The UCI Center for Student Wellness and Health Promotion hosts Meditation Mondays with Wellness and Peer Education Programs Manager Natalie D’Azzo on Instagram Live every Monday at 2 p.m.
D’Azzo leads a 20-minute mindfulness meditation, encouraging participants to acknowledge their current state of being and conduct a brief body scan.
In the midst of the pandemic, the Center for Student Wellness and Health Promotion is working to transition all services virtually. Meditation Mondays is one of the programs that D’Azzo thought would be the easiest to transition as it could be facilitated on Instagram.
“[Meditation Mondays has] been something that I’ve been doing for a couple of years now and it’s just something that I wanted to continue to offer … it was just something that I felt was pretty easy to transition to a virtual format,” D’Azzo said.
After the meditation sessions end, the center posts the recordings on their official Instagram TV, allowing students, faculty, staff and community members to view it in their own time.
The platform provides a view count that exceeds their typical in-person turn out in previous years of about five to 15 participants per week.
“While that doesn’t give you a totally accurate number … I’ll look later, and I have 238 views on the first one, 175 on the second, 141 on the third. So I think the coolest part about switching to this virtual format is that I can potentially reach a wider audience,” D’Azzo said.
Despite being unable to offer in person services such as the Wellness Room or Lactation Station, the center’s main programs — educational workshops, consultations and peer health education programs — are still available to all students.
“I would say probably the biggest challenge was learning how to use Zoom really well, learning how to make presentations as interactive as we possibly can because we don’t want to just give a boring lecture. We want to engage the students,” D’Azzo said.
Utilizing polls, break out rooms and the chat box for discussion on Zoom were implemented in the center’s transition to a virtual platform.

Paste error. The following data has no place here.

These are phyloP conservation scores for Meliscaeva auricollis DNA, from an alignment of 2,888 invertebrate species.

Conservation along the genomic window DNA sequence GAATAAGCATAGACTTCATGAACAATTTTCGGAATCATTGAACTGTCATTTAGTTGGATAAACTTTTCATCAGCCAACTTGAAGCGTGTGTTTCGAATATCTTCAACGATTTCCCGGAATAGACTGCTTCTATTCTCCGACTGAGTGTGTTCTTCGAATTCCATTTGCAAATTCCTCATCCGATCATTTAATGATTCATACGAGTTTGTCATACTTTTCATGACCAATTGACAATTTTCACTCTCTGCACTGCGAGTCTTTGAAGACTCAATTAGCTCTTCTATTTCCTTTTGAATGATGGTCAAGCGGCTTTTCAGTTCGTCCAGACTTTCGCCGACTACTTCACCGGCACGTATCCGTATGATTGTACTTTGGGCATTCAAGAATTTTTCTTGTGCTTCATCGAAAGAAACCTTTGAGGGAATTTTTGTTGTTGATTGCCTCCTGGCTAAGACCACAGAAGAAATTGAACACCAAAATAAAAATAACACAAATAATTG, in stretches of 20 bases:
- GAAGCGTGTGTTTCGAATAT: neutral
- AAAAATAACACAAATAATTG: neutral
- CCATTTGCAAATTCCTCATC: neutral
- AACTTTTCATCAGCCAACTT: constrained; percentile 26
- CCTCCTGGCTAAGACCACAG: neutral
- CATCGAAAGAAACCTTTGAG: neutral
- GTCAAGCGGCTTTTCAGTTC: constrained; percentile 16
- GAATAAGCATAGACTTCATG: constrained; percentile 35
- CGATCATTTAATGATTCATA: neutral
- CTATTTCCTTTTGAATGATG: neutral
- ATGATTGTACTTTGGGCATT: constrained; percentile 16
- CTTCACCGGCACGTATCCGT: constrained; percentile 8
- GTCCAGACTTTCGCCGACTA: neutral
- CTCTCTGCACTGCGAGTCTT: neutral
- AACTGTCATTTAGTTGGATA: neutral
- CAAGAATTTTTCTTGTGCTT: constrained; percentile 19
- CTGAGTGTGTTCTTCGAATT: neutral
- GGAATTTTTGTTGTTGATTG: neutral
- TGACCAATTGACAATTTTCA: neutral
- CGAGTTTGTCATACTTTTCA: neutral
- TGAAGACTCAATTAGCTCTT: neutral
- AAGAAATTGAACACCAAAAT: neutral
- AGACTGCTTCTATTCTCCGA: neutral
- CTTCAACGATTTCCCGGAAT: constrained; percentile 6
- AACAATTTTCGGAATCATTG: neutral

One of the programs the center created since the beginning of the pandemic is the Therapy Pet Thursday event.
“I think it’s a really fun, lighthearted event if you’re not feeling like sitting through an educational workshop or doing some deep reflection in a journaling workshop or meditation. It’s a nice light alternative where we don’t have to talk about the stress of the world or school or what’s going on. We can just focus on cute animals for a little while,” D’Azzo said.
The multi-session workshops are meant to provide opportunities for students to implement wellness strategies into their personal life outside of an academic setting.
“There is room for growth and to continue to kind of expand on multi-session workshops because you get introduced to a topic, then you get to come back then next week and talk about it and expand on what you’ve learned or how you’ve implemented it into your life in a different setting versus academically,” she said. “This is really just about your personal well being, not about getting an A, [it’s about] something we can work on together and share; more discussion, more time to get to know the participants, to get to know each other and develop relationships and friendships through those workshop sessions.”
D’Azzo said that there was a disconnect between striving for productivity and health due to the lack of social support brought on by the pandemic.
“Sometimes there’s this idea that we can’t be well and take care of ourselves and also be goal driven and busy. There’s this belief that we have to be suffering … There’s this competition of being unwell, and competing for who’s slept the least, eaten the least and [drunk] the most coffee. I think that’s just so unhealthy and kind of toxic,” D’Azzo said.
According to D’Azzo, the meditation program is centered on “educating students, empowering them to make the best choices for themselves, supporting them to stay well during their time at UCI and teaching them skills that they can take with them afterwards.”
She noted that it would benefit students to think about their current wellness practices, give themselves credit for the things they are doing, maintain a routine and practice self care to create long term health and wellness.
“Wellness isn’t just a spa day or vacation or these big fancy things, but it’s the little daily things, the basics of eating, sleeping, staying hydrated, resting, exercising, maintaining our friendships, that we’re giving ourselves permission to do,” D’Azzo said. “It’s going against the culture that’s pushing you to keep going no matter what and to just keep studying for longer.”
Rachel Vu is a Campus News Intern for the 2020 Fall Quarter. She can be reached at email@example.com.